Brain functions rely on oxygen and nutrients gleaned from the bloodstream. When there is a blockage, a constriction or a break in the blood vessels supplying the brain, it can disrupt the blood supply and affect brain function, leading to brain cells being destroyed and a severe reduction in brain functioning capabilities.
A stroke is an extremely serious condition that requires urgent medical treatment. The faster treatment is provided, the lower the risk of brain damage is. However, if urgent treatment is not sought, it could lead to the patient being left with a permanent disability, paralysis or loss of life.
Strokes can be categorized into two main forms – ischemic strokes and hemorrhagic strokes. Of these, ischemic strokes are the more common of the two, making up around 70% of all strokes, while hemorrhagic strokes make up the remaining 30% of cases.
Some forms of ischemic strokes are caused by high blood lipid levels, resulting in growing in amounts of fat sticking to blood vessel walls until the point where blood flow is restricted. Other types of ischemic strokes happen as a result of blood clots, which tend to be caused by either a clot in the brain’s blood vessel system itself or a clot which has formed in another part of the body and travelled up to the brain, thereby interrupting the brain’s blood flow. Additionally, there are some systemic disorders which speed up blood vessel deterioration in the brain, such as diabetes, high blood pressure, smoking.
Hemorrhagic strokes occur as a result of the patient’s high blood pressure alongside high blood lipid levels, which result in blood vessels losing their flexibility and making them prone to breakage. Such a breakage results in an immediate interruption of blood flow to the brain, which is the reason why this form of stroke is so dangerous, having the potential to cause a fatality extremely quickly.
Strokes can occur as a result of numerous factors, including factors that can and factors that cannot be regulated and changed, while age, gender and genetics all play a part.
Due to a stroke resulting in reduced brain function, the symptoms displayed vary greatly in terms of severity. That being said, the following symptoms commonly affect stroke victims:
In some cases, however, symptoms may affect the patient only temporarily before disappearing. Alternatively, symptoms could occur repeatedly before the brain is permanently starved of its blood supply. Hence, if any abnormal symptoms present themselves, immediate medical attention should be sought.
Currently, the stroke screening process is able to effectively identify the exact location of any blood vessel abnormalities, meaning that a stroke risk can be found before any symptoms present themselves. Stroke screening assesses the following:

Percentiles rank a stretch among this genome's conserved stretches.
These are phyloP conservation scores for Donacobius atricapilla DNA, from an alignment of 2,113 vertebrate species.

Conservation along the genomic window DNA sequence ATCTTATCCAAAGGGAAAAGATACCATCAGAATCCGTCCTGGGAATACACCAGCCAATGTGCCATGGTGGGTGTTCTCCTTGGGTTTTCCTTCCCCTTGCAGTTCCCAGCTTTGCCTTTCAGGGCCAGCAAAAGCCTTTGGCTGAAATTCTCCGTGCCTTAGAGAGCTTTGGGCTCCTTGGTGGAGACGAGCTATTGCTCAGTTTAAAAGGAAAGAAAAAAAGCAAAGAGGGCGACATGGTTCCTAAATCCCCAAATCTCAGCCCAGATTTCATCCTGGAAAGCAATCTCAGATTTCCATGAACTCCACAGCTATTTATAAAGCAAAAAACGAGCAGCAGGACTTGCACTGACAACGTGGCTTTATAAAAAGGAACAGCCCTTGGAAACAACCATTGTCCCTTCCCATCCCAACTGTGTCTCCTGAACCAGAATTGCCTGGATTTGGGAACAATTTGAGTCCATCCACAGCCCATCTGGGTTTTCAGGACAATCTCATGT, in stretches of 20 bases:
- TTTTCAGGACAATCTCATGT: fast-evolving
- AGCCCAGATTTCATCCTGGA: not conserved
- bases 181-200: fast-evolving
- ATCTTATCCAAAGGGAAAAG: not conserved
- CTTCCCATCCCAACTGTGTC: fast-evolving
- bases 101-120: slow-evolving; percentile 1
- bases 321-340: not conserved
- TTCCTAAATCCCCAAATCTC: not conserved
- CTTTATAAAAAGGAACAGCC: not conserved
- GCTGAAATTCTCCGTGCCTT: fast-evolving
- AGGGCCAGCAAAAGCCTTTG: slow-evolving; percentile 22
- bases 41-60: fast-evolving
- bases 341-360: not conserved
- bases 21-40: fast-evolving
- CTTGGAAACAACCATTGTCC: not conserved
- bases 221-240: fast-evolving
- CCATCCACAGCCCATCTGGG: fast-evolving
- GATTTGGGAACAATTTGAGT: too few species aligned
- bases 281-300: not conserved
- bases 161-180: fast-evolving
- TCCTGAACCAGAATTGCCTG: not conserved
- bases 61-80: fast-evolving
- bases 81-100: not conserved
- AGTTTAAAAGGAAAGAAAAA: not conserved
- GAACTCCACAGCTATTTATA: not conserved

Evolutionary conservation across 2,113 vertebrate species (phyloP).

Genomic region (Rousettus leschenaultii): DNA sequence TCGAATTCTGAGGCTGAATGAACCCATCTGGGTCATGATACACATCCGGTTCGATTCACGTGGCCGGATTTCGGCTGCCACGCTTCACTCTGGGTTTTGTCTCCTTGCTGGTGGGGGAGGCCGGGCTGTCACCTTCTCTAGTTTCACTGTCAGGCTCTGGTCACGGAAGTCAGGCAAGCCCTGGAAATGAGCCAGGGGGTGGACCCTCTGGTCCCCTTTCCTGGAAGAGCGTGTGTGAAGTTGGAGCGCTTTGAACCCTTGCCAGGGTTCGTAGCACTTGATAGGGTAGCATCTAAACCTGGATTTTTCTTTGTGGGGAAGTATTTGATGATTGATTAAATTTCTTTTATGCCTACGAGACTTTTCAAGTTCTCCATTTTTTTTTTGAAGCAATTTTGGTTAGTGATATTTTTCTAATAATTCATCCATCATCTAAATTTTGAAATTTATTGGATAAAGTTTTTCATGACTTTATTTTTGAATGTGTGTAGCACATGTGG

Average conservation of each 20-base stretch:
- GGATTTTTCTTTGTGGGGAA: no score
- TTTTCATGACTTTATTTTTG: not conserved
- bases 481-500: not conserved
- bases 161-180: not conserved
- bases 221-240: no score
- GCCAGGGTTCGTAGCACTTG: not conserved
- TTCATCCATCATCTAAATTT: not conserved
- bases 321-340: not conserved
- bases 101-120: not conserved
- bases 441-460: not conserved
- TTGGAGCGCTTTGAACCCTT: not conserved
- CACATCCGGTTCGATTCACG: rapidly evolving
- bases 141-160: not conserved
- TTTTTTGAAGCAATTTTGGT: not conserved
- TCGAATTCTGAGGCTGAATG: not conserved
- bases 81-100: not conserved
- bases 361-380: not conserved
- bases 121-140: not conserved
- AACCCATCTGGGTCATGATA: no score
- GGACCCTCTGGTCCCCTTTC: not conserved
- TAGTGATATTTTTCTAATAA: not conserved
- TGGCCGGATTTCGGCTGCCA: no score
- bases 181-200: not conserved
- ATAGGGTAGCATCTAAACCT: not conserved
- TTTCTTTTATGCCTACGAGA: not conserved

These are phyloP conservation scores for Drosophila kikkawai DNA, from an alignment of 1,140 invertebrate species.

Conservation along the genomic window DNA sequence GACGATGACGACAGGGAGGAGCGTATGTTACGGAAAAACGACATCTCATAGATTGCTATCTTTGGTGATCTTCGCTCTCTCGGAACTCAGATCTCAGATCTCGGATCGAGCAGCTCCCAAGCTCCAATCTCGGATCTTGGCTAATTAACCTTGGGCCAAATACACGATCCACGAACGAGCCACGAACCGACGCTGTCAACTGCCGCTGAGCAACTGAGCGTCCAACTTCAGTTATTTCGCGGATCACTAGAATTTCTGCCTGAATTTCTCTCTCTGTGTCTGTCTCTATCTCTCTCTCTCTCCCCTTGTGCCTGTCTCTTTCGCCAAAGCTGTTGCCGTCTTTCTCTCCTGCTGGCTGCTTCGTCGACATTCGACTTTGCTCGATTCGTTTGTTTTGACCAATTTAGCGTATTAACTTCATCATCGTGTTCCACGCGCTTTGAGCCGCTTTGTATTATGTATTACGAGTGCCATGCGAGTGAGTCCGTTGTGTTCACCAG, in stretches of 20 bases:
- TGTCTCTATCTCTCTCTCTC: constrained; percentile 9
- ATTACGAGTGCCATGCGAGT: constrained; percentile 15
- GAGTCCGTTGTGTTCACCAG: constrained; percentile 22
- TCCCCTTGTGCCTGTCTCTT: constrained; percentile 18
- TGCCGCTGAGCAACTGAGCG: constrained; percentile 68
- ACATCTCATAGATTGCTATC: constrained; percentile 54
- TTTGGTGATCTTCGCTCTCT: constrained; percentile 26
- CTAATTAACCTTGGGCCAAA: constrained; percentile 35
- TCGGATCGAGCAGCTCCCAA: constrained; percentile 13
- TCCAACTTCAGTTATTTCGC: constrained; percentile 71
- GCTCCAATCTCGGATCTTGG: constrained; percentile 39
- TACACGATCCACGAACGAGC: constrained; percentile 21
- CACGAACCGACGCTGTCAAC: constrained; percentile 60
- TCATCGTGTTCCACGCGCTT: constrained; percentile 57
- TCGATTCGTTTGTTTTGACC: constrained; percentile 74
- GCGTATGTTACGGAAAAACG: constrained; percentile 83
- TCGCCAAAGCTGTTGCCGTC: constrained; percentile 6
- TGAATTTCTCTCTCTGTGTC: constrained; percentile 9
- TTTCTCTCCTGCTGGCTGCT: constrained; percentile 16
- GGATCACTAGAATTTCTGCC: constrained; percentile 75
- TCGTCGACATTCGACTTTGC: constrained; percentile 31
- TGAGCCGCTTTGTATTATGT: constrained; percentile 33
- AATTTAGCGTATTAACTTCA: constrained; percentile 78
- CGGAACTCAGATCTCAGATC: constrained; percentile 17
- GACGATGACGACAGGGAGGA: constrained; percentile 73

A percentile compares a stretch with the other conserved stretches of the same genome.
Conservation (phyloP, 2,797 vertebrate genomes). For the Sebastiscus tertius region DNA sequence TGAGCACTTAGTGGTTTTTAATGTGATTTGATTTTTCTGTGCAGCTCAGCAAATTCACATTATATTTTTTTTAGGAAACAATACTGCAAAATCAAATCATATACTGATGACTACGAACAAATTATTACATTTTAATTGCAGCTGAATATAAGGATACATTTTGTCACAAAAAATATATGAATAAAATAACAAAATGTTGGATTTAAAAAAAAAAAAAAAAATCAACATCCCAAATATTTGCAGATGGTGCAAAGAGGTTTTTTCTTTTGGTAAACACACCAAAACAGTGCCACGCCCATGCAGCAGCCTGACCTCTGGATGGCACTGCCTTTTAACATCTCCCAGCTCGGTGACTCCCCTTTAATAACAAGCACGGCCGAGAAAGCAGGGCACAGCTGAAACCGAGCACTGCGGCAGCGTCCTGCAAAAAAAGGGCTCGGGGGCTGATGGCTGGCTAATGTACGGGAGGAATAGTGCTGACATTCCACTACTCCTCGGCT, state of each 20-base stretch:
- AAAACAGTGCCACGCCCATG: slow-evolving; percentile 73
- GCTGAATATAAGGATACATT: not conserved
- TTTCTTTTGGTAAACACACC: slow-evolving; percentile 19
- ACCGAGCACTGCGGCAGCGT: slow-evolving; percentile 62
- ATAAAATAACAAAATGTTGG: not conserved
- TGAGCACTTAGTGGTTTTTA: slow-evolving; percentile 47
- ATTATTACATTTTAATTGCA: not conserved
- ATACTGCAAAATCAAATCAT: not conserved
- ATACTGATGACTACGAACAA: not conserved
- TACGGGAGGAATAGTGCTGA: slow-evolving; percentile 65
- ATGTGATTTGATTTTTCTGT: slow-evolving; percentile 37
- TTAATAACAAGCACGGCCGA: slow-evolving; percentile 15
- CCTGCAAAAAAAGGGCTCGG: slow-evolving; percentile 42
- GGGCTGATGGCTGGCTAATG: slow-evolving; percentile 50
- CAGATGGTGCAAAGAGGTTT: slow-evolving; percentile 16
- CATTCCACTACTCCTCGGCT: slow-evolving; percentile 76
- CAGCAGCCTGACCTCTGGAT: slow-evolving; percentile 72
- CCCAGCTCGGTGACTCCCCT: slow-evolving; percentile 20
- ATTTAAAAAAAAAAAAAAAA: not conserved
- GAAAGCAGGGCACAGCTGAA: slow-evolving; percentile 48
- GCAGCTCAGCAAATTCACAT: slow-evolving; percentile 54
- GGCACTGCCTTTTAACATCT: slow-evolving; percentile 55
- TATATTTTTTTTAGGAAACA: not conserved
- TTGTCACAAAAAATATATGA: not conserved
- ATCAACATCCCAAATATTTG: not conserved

Stroke treatments depend entirely on whether the stroke is an ischemic stroke or a hemorrhagic stroke. In cases of an ischemic stroke, the patient will be given antithrombotic medication to clear the blood vessels and allow for improved circulation. For best results, any treatment should be carried out within 4.5 hours of the stroke’s onset. This time frame may be stretched to 24 hour if the patient is at a hospital capable of catheter-based interventions for the removal of the blood clot.
With regard to hemorrhagic stroke cases, regulate the patient’s blood pressure and prevent brain damage. Some patients may be required to undergo emergency surgery in cases of severe bleeding in order to stem the bleeding and reduce pressure in the skull.
Many patients who undergo timely treatment for their stroke have a higher chance to be able to make a full recovery and return to their former lifestyle, while some patients may require an extended period to do so. All of the patients require multidisciplinary standard medical care for the recovery of their moving, eating, swallowing and communication capabilities. This is achieved by physical rehabilitation, occupational therapy, a proper nutrition plan designed by a dietician and psychological support from the medical provider and the patient’s family.
Nevertheless, the most crucial part of post-treatment care is to strictly follow the advice of doctors, take medication as prescribed and be sure to attend every doctor’s appointment thereafter. This is important because inconsistent post-treatment care has the potential to affect a patient’s recovery and result in another stroke, with potentially life-threatening consequences.
The Second Class Honors, M.D., Faculty of Medicine, Mahidol University, 2008 Faculty of Medicine Siriraj Hospital, Mahidol University , 2008